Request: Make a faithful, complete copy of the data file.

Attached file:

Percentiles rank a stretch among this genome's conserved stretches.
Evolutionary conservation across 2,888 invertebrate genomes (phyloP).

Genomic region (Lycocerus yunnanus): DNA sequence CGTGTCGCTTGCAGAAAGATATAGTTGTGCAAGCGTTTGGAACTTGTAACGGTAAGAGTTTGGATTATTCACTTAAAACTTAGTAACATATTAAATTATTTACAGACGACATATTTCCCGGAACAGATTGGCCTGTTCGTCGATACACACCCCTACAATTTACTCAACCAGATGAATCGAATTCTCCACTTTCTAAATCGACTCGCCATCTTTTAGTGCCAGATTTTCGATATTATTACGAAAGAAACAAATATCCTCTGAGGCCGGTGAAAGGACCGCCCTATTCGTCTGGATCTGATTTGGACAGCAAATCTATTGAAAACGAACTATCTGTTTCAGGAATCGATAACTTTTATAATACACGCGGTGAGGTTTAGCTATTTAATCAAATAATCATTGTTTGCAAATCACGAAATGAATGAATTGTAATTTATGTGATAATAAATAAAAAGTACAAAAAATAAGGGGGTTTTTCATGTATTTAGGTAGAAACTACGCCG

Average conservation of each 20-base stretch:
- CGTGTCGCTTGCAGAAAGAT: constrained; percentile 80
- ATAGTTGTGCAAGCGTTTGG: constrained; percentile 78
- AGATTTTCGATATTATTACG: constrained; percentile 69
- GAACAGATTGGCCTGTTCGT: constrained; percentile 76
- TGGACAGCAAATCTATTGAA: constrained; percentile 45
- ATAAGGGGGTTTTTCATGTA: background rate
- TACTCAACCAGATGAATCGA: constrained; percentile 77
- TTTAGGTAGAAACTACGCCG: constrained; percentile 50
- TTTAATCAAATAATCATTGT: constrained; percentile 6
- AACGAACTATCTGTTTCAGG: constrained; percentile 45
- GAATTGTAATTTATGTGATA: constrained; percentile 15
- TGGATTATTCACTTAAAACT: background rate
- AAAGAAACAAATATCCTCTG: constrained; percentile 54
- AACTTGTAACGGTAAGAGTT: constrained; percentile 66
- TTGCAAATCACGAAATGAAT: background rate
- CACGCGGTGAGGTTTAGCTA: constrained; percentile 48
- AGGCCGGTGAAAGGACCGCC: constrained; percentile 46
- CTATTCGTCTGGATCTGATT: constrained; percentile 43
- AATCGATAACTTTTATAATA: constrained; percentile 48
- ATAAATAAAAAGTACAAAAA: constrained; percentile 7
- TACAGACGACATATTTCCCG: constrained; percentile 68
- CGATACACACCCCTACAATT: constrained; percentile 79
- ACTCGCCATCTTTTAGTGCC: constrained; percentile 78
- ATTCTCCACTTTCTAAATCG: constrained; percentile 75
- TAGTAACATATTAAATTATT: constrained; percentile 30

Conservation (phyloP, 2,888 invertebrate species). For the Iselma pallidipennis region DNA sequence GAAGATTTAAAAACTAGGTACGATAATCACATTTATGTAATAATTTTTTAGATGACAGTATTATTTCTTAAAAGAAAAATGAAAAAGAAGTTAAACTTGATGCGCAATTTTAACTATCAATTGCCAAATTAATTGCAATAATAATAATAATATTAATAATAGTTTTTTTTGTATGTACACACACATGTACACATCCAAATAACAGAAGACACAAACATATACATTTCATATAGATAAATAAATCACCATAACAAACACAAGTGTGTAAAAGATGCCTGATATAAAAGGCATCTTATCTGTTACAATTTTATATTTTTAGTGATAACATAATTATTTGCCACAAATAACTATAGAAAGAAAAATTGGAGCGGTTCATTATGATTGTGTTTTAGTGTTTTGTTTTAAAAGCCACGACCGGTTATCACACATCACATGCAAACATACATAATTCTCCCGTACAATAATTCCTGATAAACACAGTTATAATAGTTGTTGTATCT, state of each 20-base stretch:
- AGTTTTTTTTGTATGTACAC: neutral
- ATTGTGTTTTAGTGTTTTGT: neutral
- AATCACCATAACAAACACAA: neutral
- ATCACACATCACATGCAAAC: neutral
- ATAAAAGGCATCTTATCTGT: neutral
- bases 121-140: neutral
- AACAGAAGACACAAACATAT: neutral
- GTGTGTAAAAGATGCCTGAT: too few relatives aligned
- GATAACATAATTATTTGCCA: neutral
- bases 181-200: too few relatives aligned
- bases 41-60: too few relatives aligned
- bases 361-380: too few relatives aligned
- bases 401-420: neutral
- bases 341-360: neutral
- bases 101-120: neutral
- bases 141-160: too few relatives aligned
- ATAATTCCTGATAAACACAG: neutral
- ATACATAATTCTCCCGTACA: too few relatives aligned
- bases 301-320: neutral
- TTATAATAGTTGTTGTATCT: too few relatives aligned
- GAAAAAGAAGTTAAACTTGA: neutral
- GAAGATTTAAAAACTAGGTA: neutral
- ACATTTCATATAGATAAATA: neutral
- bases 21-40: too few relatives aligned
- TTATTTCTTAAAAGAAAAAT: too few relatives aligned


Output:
Percentiles rank a stretch among this genome's conserved stretches.
Evolutionary conservation across 2,888 invertebrate genomes (phyloP).

Genomic region (Lycocerus yunnanus): DNA sequence CGTGTCGCTTGCAGAAAGATATAGTTGTGCAAGCGTTTGGAACTTGTAACGGTAAGAGTTTGGATTATTCACTTAAAACTTAGTAACATATTAAATTATTTACAGACGACATATTTCCCGGAACAGATTGGCCTGTTCGTCGATACACACCCCTACAATTTACTCAACCAGATGAATCGAATTCTCCACTTTCTAAATCGACTCGCCATCTTTTAGTGCCAGATTTTCGATATTATTACGAAAGAAACAAATATCCTCTGAGGCCGGTGAAAGGACCGCCCTATTCGTCTGGATCTGATTTGGACAGCAAATCTATTGAAAACGAACTATCTGTTTCAGGAATCGATAACTTTTATAATACACGCGGTGAGGTTTAGCTATTTAATCAAATAATCATTGTTTGCAAATCACGAAATGAATGAATTGTAATTTATGTGATAATAAATAAAAAGTACAAAAAATAAGGGGGTTTTTCATGTATTTAGGTAGAAACTACGCCG

Average conservation of each 20-base stretch:
- CGTGTCGCTTGCAGAAAGAT: constrained; percentile 80
- ATAGTTGTGCAAGCGTTTGG: constrained; percentile 78
- AGATTTTCGATATTATTACG: constrained; percentile 69
- GAACAGATTGGCCTGTTCGT: constrained; percentile 76
- TGGACAGCAAATCTATTGAA: constrained; percentile 45
- ATAAGGGGGTTTTTCATGTA: background rate
- TACTCAACCAGATGAATCGA: constrained; percentile 77
- TTTAGGTAGAAACTACGCCG: constrained; percentile 50
- TTTAATCAAATAATCATTGT: constrained; percentile 6
- AACGAACTATCTGTTTCAGG: constrained; percentile 45
- GAATTGTAATTTATGTGATA: constrained; percentile 15
- TGGATTATTCACTTAAAACT: background rate
- AAAGAAACAAATATCCTCTG: constrained; percentile 54
- AACTTGTAACGGTAAGAGTT: constrained; percentile 66
- TTGCAAATCACGAAATGAAT: background rate
- CACGCGGTGAGGTTTAGCTA: constrained; percentile 48
- AGGCCGGTGAAAGGACCGCC: constrained; percentile 46
- CTATTCGTCTGGATCTGATT: constrained; percentile 43
- AATCGATAACTTTTATAATA: constrained; percentile 48
- ATAAATAAAAAGTACAAAAA: constrained; percentile 7
- TACAGACGACATATTTCCCG: constrained; percentile 68
- CGATACACACCCCTACAATT: constrained; percentile 79
- ACTCGCCATCTTTTAGTGCC: constrained; percentile 78
- ATTCTCCACTTTCTAAATCG: constrained; percentile 75
- TAGTAACATATTAAATTATT: constrained; percentile 30

Conservation (phyloP, 2,888 invertebrate species). For the Iselma pallidipennis region DNA sequence GAAGATTTAAAAACTAGGTACGATAATCACATTTATGTAATAATTTTTTAGATGACAGTATTATTTCTTAAAAGAAAAATGAAAAAGAAGTTAAACTTGATGCGCAATTTTAACTATCAATTGCCAAATTAATTGCAATAATAATAATAATATTAATAATAGTTTTTTTTGTATGTACACACACATGTACACATCCAAATAACAGAAGACACAAACATATACATTTCATATAGATAAATAAATCACCATAACAAACACAAGTGTGTAAAAGATGCCTGATATAAAAGGCATCTTATCTGTTACAATTTTATATTTTTAGTGATAACATAATTATTTGCCACAAATAACTATAGAAAGAAAAATTGGAGCGGTTCATTATGATTGTGTTTTAGTGTTTTGTTTTAAAAGCCACGACCGGTTATCACACATCACATGCAAACATACATAATTCTCCCGTACAATAATTCCTGATAAACACAGTTATAATAGTTGTTGTATCT, state of each 20-base stretch:
- AGTTTTTTTTGTATGTACAC: neutral
- ATTGTGTTTTAGTGTTTTGT: neutral
- AATCACCATAACAAACACAA: neutral
- ATCACACATCACATGCAAAC: neutral
- ATAAAAGGCATCTTATCTGT: neutral
- bases 121-140: neutral
- AACAGAAGACACAAACATAT: neutral
- GTGTGTAAAAGATGCCTGAT: too few relatives aligned
- GATAACATAATTATTTGCCA: neutral
- bases 181-200: too few relatives aligned
- bases 41-60: too few relatives aligned
- bases 361-380: too few relatives aligned
- bases 401-420: neutral
- bases 341-360: neutral
- bases 101-120: neutral
- bases 141-160: too few relatives aligned
- ATAATTCCTGATAAACACAG: neutral
- ATACATAATTCTCCCGTACA: too few relatives aligned
- bases 301-320: neutral
- TTATAATAGTTGTTGTATCT: too few relatives aligned
- GAAAAAGAAGTTAAACTTGA: neutral
- GAAGATTTAAAAACTAGGTA: neutral
- ACATTTCATATAGATAAATA: neutral
- bases 21-40: too few relatives aligned
- TTATTTCTTAAAAGAAAAAT: too few relatives aligned